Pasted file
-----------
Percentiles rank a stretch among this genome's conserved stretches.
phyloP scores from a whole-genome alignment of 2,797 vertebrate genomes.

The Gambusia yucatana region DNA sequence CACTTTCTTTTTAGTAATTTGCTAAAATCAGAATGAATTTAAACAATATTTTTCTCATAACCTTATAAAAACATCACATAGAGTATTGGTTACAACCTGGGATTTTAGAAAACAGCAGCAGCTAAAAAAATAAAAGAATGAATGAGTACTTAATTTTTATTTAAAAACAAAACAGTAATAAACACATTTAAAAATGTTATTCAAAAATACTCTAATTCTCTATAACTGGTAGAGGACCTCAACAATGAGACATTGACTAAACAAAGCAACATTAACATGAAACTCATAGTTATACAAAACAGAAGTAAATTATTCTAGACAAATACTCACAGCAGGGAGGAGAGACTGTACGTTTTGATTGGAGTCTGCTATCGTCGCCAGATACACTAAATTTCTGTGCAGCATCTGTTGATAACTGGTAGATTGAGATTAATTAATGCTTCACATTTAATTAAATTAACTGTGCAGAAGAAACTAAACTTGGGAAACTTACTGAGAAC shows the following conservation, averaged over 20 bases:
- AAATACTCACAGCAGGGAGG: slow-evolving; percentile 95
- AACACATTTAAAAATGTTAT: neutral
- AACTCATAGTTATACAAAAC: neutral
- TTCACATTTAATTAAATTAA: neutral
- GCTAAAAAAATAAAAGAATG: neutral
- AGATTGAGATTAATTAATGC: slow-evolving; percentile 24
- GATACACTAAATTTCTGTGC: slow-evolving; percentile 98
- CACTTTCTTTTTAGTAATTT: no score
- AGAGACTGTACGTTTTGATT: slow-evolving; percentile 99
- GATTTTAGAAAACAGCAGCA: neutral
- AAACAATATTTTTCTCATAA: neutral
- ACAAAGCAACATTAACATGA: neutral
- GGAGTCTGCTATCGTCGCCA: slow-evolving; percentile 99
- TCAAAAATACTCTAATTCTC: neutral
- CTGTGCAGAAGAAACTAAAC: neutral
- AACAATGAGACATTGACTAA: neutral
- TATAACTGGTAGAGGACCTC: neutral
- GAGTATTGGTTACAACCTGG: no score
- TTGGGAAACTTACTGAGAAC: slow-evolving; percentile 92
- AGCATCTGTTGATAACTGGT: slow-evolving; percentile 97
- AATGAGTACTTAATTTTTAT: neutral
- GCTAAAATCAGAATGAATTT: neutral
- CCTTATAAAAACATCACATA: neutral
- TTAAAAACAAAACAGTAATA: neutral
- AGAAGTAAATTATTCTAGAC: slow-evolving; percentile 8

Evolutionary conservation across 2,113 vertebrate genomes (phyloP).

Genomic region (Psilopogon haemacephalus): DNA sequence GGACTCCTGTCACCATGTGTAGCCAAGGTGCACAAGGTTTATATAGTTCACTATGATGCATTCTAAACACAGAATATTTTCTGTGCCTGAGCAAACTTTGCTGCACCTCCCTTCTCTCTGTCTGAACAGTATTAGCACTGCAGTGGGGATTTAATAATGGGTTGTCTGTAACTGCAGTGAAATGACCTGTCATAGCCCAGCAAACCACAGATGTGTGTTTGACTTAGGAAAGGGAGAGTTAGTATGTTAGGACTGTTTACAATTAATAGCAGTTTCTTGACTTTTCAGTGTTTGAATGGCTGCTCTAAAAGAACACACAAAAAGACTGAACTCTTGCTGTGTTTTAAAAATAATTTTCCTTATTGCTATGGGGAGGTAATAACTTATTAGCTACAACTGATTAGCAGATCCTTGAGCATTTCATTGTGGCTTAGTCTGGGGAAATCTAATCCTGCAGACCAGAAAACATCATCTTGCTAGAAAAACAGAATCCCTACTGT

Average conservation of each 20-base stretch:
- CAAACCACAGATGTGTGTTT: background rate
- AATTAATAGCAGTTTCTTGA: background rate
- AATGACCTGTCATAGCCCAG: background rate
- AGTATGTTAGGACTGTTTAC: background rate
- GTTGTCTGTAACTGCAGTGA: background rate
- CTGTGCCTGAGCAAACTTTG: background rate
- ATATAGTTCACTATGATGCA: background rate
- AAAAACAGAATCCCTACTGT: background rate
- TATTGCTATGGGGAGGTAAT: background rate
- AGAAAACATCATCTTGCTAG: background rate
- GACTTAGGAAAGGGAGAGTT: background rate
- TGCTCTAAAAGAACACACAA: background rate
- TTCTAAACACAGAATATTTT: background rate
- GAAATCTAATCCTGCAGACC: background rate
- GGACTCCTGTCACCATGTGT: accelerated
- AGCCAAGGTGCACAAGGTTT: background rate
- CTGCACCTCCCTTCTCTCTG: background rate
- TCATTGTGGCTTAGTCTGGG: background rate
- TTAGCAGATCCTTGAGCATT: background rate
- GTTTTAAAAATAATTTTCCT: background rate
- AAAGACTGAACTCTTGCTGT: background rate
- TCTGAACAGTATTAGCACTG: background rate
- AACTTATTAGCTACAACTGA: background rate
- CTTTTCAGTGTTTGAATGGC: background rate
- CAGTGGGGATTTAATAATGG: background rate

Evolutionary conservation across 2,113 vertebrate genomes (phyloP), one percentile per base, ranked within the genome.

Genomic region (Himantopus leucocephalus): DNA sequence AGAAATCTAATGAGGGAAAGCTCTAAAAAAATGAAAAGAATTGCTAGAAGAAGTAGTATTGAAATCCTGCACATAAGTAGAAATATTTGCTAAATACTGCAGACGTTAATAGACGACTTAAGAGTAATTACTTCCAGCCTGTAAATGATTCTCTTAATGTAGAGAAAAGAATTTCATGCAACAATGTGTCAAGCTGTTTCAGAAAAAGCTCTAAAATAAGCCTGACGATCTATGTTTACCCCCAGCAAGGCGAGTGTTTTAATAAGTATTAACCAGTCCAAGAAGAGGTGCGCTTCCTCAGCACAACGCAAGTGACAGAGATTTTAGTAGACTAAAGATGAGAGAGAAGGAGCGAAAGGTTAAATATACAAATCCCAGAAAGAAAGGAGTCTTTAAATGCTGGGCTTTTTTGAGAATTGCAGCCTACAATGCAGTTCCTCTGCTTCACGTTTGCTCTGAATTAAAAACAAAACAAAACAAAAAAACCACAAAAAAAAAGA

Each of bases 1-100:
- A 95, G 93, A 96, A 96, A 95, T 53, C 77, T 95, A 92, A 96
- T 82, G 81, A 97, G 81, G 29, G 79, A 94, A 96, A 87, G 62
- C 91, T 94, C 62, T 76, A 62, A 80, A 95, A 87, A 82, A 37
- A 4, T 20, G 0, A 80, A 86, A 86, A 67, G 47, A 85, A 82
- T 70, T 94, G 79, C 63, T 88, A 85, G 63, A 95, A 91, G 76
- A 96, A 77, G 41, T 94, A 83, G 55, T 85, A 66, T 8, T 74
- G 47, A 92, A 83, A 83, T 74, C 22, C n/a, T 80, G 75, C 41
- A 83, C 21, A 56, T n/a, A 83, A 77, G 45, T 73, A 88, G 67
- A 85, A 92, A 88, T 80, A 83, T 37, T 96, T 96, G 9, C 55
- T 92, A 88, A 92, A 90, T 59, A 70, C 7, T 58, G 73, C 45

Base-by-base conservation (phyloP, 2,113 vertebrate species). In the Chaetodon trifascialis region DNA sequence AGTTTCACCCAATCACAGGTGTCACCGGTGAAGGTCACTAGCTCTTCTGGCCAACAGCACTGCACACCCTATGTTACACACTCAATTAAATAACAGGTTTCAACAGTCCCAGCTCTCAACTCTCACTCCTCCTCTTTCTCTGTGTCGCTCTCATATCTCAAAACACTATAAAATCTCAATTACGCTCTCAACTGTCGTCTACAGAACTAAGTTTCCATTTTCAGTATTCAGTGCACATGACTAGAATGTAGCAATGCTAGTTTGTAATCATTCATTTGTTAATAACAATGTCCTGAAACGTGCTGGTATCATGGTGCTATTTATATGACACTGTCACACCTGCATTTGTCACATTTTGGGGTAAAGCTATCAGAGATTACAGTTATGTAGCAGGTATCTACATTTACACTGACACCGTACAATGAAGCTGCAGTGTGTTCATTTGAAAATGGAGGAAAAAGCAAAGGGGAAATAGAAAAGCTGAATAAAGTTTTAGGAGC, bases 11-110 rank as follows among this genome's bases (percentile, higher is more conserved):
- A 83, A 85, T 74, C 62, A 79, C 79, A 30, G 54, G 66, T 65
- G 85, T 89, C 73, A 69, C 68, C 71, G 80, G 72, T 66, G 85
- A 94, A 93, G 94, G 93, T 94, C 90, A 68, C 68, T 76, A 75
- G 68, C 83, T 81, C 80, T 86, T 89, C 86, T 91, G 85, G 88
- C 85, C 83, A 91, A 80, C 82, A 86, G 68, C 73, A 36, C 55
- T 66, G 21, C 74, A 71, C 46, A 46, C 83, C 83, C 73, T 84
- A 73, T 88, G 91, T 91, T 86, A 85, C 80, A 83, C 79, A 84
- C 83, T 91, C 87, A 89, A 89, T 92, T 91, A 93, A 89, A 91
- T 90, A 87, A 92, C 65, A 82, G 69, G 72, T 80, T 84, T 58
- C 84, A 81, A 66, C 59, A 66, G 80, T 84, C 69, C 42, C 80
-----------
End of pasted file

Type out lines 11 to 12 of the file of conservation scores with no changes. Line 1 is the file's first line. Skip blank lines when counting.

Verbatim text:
- CACTTTCTTTTTAGTAATTT: no score
- AGAGACTGTACGTTTTGATT: slow-evolving; percentile 99